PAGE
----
The Black Hills National Forest covers more than 1.25 million acres in southwestern South Dakota and northeastern Wyoming. Mount Rushmore National Memorial is in this forest, and Wind Cave National Park lies directly to its west. It forms the northern and western edge of Custer State Park. The Black Hills National Forest is a terrific place to go fishing, with over 1,300 miles of streams and 11 reservoirs. There are also over 353 miles of trails for hiking, mountain biking, and horseback riding. You may want to start your visit at the Pactola Visitors Center at the Pactola Dam near Rapid City, South Dakota, or the Black Hills Visitor Information Center located off I-90 at Exit 61.
The remoteness of Black Hills National Forest makes it a great place to go RVing. You will not waste precious time driving somewhere to stay that may not be convenient. If you do not have an RV, it is simple to rent one on RVshare.com. That way, you are covered with 24/7 roadside assistance if anything happens,
Camping sites at Deerfield Reservoir Complex near Hill City, South Dakota, are divided into three separate areas. There are two boat launches allowing you to put a vessel on the water easily. You will love the spacious picnic areas at this complex, where rates start at about $16 per night. Water hookup: No Electrical hookup: No Sewer hookup: No Wi-Fi: No Pet-friendly: Yes Other amenities: Vault toilets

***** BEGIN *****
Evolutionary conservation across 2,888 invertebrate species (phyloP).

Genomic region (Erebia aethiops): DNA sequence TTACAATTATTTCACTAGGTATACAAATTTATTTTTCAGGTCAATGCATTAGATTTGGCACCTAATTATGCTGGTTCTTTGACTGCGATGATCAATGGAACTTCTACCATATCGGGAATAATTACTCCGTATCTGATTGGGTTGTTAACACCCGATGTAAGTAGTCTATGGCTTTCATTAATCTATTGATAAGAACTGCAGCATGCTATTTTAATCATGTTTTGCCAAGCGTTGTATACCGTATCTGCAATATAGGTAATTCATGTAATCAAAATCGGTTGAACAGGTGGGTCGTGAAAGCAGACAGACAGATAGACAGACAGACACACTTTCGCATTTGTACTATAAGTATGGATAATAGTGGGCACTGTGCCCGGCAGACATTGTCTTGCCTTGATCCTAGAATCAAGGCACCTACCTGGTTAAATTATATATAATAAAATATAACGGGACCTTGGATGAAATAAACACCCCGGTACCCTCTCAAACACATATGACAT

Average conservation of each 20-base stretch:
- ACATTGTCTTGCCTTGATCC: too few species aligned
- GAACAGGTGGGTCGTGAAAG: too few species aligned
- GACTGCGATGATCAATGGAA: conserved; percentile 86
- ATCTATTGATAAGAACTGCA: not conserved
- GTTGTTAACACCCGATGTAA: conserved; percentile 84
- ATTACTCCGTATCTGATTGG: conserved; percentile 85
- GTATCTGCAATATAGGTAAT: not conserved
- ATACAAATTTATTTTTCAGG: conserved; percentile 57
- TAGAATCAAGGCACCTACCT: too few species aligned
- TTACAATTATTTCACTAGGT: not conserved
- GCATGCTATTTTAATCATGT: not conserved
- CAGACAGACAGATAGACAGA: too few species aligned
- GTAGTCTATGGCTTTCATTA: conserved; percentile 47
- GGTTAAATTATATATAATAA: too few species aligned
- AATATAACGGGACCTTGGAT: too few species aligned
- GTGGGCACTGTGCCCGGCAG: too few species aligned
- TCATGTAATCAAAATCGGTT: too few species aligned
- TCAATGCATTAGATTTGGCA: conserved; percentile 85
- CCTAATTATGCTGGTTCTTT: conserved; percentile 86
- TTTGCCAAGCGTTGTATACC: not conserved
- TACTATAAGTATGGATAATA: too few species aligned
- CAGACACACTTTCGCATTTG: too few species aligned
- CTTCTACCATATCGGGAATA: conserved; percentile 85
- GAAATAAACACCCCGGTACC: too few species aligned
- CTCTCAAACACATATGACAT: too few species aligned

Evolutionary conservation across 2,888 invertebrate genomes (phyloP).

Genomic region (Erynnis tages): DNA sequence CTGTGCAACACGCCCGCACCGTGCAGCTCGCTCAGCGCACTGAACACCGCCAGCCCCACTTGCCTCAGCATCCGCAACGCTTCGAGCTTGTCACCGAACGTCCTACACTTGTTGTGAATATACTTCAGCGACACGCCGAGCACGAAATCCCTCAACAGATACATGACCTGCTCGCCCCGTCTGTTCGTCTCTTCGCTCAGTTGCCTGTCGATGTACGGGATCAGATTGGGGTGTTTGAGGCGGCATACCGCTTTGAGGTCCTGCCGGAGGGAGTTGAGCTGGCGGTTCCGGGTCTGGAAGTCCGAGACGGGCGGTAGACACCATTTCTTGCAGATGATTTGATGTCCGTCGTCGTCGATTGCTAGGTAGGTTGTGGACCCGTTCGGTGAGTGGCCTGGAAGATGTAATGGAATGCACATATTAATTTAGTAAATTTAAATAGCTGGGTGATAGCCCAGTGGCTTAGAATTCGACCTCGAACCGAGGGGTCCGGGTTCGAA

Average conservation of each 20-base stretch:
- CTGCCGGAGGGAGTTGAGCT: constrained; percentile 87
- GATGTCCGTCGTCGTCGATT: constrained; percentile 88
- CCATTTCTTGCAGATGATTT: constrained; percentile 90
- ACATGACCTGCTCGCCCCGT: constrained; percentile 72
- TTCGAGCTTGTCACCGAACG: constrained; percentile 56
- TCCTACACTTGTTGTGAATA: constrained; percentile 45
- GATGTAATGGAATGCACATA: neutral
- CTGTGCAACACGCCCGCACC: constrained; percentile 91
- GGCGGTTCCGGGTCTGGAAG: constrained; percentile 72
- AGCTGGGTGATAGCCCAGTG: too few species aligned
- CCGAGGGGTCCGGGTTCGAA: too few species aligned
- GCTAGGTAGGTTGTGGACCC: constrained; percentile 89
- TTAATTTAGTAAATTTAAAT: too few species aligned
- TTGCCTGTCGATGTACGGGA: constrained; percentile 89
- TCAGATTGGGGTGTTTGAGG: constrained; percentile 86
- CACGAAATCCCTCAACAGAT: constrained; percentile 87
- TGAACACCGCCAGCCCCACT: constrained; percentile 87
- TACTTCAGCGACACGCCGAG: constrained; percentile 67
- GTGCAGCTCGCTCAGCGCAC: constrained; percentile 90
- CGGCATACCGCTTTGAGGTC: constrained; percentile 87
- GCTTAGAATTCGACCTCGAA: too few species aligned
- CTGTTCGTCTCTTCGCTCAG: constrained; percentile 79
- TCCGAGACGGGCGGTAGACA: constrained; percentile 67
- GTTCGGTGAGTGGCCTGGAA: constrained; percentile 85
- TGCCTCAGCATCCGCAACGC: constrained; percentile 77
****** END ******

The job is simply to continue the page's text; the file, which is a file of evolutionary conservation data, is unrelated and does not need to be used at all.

The Boxelder Forks Campground provides easy access to Boxelder Creek and the fishery located on it. Beautiful trails run near and through this campground, located near Nemo, South Dakota. Rates start at $16 per night. Water hookup: No Electrical hookup: No Sewer hookup: No Wi-Fi: No Pet-friendly: Yes Other amenities: Hiking trails, restrooms
Dalton Lake Campground offers easy access to some of the most beautiful hiking trails in the Black Hills National Forest. Restrooms are nearby. Rates start at $18 per night at this campground. Water hookup: No Electrical hookup: No Sewer hookup: No Wi-Fi: No Pet-friendly: Yes Other amenities: Hiking trails, fire rings
Hikers have a variety of trails to choose from in the Black Hills. Wind through Custer State Park, or try part (or all!) of the 111 mile Centennial Trail. Other forest trails afford beautiful views of wildflowers or teach hikers about the history of the area.
Centennial Trail runs from Bear Butte State Park to Wind Cave National Park. There are seven trailheads to Centennial Trail, so you can easily plan to hike the whole way or just a part of it. Numerous spots are available for tent camping along its 111-mile length.
Length: 111 miles
The Harney Peak Trail is in Custer State Park. It winds its way by a lake and up a hill to a lookout tower. You can hike this trail all year long, but it is especially remarkable from May to October.
Length: 6.4 miles
The Flume Trail is a National Recreation Trail because of its historical significance to residents. The area where this trail runs carried water to the mining operations located in the area. Along the route, see historical artifacts and how workers changed the land to construct the flume.
Length: 11 miles